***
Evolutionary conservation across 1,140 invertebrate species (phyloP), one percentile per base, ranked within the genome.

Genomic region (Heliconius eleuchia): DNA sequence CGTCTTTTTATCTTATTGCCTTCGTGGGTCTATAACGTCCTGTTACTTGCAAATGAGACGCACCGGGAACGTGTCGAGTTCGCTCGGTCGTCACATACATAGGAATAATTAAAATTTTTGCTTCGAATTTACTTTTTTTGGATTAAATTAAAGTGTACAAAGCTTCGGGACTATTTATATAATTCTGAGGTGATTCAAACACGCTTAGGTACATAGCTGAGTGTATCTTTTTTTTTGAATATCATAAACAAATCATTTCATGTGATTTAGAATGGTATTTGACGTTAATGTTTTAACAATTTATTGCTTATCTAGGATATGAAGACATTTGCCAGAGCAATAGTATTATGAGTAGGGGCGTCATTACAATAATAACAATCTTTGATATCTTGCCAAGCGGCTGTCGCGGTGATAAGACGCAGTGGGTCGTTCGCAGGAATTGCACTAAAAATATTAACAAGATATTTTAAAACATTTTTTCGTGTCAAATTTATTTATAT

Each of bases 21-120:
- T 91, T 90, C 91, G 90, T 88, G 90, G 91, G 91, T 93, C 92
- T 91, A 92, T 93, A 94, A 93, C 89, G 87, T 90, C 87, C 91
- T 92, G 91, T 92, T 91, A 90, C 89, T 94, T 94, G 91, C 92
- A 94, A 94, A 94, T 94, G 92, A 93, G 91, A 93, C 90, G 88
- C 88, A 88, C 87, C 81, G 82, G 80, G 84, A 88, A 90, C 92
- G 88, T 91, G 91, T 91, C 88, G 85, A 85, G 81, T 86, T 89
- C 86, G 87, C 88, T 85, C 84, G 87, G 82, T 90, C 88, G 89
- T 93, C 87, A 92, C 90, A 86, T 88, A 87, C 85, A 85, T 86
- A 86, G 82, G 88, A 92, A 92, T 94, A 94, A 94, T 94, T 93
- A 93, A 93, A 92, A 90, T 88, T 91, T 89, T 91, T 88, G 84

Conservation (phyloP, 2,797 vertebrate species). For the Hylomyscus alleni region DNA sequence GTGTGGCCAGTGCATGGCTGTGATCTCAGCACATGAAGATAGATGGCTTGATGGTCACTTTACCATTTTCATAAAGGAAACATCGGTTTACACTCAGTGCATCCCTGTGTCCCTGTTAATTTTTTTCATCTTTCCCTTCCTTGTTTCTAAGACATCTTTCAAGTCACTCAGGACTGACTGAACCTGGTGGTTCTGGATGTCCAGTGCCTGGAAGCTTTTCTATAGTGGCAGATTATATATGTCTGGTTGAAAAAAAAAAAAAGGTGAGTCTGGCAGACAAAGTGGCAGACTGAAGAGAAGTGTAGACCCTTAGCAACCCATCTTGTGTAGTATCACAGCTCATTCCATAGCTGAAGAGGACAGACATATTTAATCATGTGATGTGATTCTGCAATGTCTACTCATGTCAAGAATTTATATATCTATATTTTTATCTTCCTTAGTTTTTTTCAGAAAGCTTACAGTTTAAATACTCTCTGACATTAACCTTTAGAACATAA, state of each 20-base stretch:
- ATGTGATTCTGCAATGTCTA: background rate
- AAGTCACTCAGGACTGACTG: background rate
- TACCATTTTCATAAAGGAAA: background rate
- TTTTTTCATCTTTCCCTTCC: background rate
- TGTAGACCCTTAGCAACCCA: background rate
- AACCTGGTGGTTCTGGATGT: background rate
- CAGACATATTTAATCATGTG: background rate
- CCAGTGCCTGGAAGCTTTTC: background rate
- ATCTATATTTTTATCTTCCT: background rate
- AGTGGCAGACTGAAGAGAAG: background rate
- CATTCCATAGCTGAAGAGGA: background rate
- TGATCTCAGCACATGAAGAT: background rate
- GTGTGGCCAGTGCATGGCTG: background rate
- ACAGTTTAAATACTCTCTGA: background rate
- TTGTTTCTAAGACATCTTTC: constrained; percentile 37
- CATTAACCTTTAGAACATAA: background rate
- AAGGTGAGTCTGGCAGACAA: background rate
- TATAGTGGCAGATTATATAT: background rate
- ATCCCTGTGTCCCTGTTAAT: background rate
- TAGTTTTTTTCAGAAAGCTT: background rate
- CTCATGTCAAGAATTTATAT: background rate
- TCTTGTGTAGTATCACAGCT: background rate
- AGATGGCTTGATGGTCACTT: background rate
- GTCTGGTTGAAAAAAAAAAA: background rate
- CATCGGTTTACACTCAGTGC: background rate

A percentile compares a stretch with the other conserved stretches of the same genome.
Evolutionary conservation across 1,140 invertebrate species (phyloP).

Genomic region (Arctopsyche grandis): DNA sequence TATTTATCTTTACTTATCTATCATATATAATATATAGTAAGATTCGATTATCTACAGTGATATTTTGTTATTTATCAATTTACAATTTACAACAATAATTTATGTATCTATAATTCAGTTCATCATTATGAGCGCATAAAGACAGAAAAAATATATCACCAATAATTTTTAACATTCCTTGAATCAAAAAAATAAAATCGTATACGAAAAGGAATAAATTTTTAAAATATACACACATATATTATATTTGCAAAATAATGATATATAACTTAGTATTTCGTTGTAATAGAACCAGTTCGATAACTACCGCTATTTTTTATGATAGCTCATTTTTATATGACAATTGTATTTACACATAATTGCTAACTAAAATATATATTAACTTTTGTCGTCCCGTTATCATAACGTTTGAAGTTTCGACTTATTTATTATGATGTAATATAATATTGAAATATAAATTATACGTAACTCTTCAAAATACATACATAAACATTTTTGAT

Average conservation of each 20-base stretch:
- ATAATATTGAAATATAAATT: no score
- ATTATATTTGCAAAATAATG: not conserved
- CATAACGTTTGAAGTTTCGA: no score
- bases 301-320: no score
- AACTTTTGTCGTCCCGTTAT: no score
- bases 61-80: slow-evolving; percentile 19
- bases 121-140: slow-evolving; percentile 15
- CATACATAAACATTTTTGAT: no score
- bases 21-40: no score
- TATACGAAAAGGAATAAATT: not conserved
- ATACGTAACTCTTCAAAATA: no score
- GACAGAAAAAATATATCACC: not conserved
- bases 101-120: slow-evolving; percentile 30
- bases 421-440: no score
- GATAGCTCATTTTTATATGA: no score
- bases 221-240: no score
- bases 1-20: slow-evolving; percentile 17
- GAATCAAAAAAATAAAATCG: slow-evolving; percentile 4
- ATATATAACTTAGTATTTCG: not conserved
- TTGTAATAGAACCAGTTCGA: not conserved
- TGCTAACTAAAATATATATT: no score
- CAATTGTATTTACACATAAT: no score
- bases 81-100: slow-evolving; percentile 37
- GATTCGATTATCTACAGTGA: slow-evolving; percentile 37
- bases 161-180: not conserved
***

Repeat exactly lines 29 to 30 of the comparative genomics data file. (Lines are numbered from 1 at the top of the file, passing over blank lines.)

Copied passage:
- TTGTTTCTAAGACATCTTTC: constrained; percentile 37
- CATTAACCTTTAGAACATAA: background rate